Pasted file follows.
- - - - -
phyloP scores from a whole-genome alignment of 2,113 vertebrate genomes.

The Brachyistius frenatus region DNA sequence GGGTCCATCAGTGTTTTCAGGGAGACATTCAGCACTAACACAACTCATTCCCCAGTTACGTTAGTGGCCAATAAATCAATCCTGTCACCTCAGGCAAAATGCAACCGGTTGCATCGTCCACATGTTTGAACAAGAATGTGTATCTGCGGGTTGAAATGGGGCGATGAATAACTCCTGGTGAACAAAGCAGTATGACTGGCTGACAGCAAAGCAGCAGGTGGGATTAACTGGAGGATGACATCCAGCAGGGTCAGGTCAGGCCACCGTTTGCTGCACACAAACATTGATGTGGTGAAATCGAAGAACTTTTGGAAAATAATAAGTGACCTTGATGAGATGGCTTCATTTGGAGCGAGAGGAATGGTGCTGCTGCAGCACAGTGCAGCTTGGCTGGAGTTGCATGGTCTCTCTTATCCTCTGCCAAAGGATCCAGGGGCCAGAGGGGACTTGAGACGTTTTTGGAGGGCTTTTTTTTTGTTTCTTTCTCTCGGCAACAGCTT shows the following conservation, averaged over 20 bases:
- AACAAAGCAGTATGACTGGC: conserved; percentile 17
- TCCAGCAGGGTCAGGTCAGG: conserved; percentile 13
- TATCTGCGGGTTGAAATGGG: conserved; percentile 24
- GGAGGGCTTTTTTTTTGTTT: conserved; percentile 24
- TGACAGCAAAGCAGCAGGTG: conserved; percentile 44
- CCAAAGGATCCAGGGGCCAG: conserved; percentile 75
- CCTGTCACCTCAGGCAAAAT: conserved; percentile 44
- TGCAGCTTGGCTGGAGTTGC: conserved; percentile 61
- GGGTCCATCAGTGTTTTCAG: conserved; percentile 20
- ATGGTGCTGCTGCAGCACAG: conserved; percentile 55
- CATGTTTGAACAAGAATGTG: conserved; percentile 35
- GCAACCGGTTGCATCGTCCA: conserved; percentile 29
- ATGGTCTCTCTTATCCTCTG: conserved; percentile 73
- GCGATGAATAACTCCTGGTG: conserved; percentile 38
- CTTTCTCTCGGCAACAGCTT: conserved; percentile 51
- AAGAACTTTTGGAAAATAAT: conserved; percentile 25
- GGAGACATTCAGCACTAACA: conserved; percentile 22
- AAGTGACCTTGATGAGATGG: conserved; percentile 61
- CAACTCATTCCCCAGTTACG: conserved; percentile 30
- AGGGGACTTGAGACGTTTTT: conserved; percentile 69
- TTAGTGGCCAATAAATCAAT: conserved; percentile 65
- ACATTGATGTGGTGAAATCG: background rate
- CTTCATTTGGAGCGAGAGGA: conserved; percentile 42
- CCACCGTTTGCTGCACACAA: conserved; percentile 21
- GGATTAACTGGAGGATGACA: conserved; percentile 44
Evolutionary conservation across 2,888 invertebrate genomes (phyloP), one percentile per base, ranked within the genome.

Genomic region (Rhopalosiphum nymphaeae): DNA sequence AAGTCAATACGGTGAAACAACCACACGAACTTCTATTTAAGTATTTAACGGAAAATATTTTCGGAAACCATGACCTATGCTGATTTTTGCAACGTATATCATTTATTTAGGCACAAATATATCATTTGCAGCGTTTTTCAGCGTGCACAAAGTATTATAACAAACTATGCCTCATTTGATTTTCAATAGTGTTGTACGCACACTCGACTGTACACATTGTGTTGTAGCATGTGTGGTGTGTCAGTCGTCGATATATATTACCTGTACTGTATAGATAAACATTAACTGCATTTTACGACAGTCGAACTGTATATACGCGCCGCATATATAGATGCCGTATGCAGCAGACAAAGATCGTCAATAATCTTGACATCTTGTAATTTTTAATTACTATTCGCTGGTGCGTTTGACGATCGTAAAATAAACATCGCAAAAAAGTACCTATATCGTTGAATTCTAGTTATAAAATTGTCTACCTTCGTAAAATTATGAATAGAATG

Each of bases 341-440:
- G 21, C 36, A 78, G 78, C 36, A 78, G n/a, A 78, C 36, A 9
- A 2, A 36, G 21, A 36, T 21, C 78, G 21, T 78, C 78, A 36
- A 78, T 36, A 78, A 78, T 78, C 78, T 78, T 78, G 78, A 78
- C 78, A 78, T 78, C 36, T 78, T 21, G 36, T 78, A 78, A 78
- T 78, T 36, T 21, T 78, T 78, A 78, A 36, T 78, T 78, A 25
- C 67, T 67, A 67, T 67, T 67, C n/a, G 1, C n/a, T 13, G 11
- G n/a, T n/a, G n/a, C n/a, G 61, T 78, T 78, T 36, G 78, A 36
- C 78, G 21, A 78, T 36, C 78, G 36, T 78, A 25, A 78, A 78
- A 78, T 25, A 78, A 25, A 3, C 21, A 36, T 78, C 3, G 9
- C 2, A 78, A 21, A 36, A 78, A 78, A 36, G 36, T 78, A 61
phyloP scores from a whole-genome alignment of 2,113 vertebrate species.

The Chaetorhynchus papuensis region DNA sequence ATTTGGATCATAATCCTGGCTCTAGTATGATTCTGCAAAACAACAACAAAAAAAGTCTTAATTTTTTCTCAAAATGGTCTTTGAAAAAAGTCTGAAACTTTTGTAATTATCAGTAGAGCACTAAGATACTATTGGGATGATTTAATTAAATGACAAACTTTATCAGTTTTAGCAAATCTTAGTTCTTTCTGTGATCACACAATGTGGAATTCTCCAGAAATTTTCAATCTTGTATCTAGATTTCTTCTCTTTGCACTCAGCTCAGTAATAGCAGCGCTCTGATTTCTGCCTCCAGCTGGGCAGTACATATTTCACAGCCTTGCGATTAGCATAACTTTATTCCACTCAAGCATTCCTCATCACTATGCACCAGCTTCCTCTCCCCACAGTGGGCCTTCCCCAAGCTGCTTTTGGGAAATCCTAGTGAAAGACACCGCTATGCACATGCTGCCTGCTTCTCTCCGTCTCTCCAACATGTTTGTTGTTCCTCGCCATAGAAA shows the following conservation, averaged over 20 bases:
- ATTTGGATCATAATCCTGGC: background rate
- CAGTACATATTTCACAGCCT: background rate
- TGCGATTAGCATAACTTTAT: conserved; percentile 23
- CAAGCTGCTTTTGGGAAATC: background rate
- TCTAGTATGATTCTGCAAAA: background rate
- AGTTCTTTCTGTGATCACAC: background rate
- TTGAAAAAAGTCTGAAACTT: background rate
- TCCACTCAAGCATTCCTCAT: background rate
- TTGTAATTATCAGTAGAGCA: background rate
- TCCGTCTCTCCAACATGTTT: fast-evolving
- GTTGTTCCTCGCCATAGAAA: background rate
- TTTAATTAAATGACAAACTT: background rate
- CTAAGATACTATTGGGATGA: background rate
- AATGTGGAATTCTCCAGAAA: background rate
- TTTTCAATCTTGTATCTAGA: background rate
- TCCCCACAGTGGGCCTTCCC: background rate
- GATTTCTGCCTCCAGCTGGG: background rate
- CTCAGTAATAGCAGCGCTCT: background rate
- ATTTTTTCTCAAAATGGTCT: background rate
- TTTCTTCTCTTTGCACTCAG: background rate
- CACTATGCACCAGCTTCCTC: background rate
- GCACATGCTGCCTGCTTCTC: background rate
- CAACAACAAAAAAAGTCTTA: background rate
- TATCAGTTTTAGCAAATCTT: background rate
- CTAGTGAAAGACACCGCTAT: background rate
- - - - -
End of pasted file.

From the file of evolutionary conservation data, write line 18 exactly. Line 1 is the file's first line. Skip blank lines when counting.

- AAGAACTTTTGGAAAATAAT: conserved; percentile 25